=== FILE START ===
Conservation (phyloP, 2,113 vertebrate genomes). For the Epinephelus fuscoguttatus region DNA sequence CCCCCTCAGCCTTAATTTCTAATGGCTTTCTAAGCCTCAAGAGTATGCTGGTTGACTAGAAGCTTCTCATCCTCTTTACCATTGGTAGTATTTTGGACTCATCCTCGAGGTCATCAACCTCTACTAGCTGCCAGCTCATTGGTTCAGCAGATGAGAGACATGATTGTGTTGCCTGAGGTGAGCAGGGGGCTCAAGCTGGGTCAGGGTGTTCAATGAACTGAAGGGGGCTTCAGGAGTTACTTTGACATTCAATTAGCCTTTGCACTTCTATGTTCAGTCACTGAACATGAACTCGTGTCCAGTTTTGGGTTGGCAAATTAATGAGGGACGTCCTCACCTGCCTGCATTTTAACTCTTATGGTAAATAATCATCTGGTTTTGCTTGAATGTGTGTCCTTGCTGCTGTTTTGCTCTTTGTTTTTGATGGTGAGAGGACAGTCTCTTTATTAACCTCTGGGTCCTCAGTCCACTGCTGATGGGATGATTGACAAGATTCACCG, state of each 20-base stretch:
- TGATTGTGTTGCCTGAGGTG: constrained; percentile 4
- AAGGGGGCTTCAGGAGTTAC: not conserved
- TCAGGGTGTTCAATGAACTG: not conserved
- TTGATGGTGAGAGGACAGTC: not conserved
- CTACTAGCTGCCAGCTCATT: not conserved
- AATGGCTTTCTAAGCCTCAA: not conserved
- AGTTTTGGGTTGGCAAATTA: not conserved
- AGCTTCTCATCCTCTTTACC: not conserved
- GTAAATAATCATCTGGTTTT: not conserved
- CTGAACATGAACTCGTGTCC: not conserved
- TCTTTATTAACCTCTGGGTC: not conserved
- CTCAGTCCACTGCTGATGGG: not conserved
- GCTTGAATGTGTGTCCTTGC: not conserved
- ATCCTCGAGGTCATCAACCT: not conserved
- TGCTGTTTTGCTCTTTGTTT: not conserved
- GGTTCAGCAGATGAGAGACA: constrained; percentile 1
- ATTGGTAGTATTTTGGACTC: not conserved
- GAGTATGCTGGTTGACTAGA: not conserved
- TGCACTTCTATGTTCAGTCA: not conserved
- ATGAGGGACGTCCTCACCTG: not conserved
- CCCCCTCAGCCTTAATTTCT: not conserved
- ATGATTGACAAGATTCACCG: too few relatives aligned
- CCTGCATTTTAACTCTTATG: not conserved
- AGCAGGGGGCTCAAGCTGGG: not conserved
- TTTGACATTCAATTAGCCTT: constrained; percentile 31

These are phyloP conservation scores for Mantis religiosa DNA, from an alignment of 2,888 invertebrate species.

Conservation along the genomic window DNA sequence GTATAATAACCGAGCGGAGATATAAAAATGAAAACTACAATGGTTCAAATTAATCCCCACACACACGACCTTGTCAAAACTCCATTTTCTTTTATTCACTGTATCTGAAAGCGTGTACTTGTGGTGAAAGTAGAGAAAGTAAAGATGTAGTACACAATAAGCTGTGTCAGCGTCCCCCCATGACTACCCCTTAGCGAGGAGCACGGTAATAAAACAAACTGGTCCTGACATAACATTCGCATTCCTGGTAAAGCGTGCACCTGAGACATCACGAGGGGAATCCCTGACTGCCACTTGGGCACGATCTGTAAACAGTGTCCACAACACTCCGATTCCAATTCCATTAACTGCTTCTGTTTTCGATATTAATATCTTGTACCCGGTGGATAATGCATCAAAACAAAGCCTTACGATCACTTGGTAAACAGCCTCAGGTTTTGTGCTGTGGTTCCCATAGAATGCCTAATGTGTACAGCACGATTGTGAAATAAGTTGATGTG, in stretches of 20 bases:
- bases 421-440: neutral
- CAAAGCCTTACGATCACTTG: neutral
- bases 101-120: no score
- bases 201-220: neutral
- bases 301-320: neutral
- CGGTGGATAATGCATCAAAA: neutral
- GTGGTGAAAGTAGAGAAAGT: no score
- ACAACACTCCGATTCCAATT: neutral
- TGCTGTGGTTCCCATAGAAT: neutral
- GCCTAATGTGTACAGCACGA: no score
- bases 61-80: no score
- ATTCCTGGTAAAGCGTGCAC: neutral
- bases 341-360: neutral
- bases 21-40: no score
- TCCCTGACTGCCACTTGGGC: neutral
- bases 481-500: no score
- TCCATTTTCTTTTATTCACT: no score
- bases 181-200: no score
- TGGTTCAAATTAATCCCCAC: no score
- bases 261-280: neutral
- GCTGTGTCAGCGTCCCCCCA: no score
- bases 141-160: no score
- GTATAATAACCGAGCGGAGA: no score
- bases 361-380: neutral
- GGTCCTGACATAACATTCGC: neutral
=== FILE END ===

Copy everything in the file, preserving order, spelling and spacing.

Conservation (phyloP, 2,113 vertebrate genomes). For the Epinephelus fuscoguttatus region DNA sequence CCCCCTCAGCCTTAATTTCTAATGGCTTTCTAAGCCTCAAGAGTATGCTGGTTGACTAGAAGCTTCTCATCCTCTTTACCATTGGTAGTATTTTGGACTCATCCTCGAGGTCATCAACCTCTACTAGCTGCCAGCTCATTGGTTCAGCAGATGAGAGACATGATTGTGTTGCCTGAGGTGAGCAGGGGGCTCAAGCTGGGTCAGGGTGTTCAATGAACTGAAGGGGGCTTCAGGAGTTACTTTGACATTCAATTAGCCTTTGCACTTCTATGTTCAGTCACTGAACATGAACTCGTGTCCAGTTTTGGGTTGGCAAATTAATGAGGGACGTCCTCACCTGCCTGCATTTTAACTCTTATGGTAAATAATCATCTGGTTTTGCTTGAATGTGTGTCCTTGCTGCTGTTTTGCTCTTTGTTTTTGATGGTGAGAGGACAGTCTCTTTATTAACCTCTGGGTCCTCAGTCCACTGCTGATGGGATGATTGACAAGATTCACCG, state of each 20-base stretch:
- TGATTGTGTTGCCTGAGGTG: constrained; percentile 4
- AAGGGGGCTTCAGGAGTTAC: not conserved
- TCAGGGTGTTCAATGAACTG: not conserved
- TTGATGGTGAGAGGACAGTC: not conserved
- CTACTAGCTGCCAGCTCATT: not conserved
- AATGGCTTTCTAAGCCTCAA: not conserved
- AGTTTTGGGTTGGCAAATTA: not conserved
- AGCTTCTCATCCTCTTTACC: not conserved
- GTAAATAATCATCTGGTTTT: not conserved
- CTGAACATGAACTCGTGTCC: not conserved
- TCTTTATTAACCTCTGGGTC: not conserved
- CTCAGTCCACTGCTGATGGG: not conserved
- GCTTGAATGTGTGTCCTTGC: not conserved
- ATCCTCGAGGTCATCAACCT: not conserved
- TGCTGTTTTGCTCTTTGTTT: not conserved
- GGTTCAGCAGATGAGAGACA: constrained; percentile 1
- ATTGGTAGTATTTTGGACTC: not conserved
- GAGTATGCTGGTTGACTAGA: not conserved
- TGCACTTCTATGTTCAGTCA: not conserved
- ATGAGGGACGTCCTCACCTG: not conserved
- CCCCCTCAGCCTTAATTTCT: not conserved
- ATGATTGACAAGATTCACCG: too few relatives aligned
- CCTGCATTTTAACTCTTATG: not conserved
- AGCAGGGGGCTCAAGCTGGG: not conserved
- TTTGACATTCAATTAGCCTT: constrained; percentile 31

These are phyloP conservation scores for Mantis religiosa DNA, from an alignment of 2,888 invertebrate species.

Conservation along the genomic window DNA sequence GTATAATAACCGAGCGGAGATATAAAAATGAAAACTACAATGGTTCAAATTAATCCCCACACACACGACCTTGTCAAAACTCCATTTTCTTTTATTCACTGTATCTGAAAGCGTGTACTTGTGGTGAAAGTAGAGAAAGTAAAGATGTAGTACACAATAAGCTGTGTCAGCGTCCCCCCATGACTACCCCTTAGCGAGGAGCACGGTAATAAAACAAACTGGTCCTGACATAACATTCGCATTCCTGGTAAAGCGTGCACCTGAGACATCACGAGGGGAATCCCTGACTGCCACTTGGGCACGATCTGTAAACAGTGTCCACAACACTCCGATTCCAATTCCATTAACTGCTTCTGTTTTCGATATTAATATCTTGTACCCGGTGGATAATGCATCAAAACAAAGCCTTACGATCACTTGGTAAACAGCCTCAGGTTTTGTGCTGTGGTTCCCATAGAATGCCTAATGTGTACAGCACGATTGTGAAATAAGTTGATGTG, in stretches of 20 bases:
- bases 421-440: neutral
- CAAAGCCTTACGATCACTTG: neutral
- bases 101-120: no score
- bases 201-220: neutral
- bases 301-320: neutral
- CGGTGGATAATGCATCAAAA: neutral
- GTGGTGAAAGTAGAGAAAGT: no score
- ACAACACTCCGATTCCAATT: neutral
- TGCTGTGGTTCCCATAGAAT: neutral
- GCCTAATGTGTACAGCACGA: no score
- bases 61-80: no score
- ATTCCTGGTAAAGCGTGCAC: neutral
- bases 341-360: neutral
- bases 21-40: no score
- TCCCTGACTGCCACTTGGGC: neutral
- bases 481-500: no score
- TCCATTTTCTTTTATTCACT: no score
- bases 181-200: no score
- TGGTTCAAATTAATCCCCAC: no score
- bases 261-280: neutral
- GCTGTGTCAGCGTCCCCCCA: no score
- bases 141-160: no score
- GTATAATAACCGAGCGGAGA: no score
- bases 361-380: neutral
- GGTCCTGACATAACATTCGC: neutral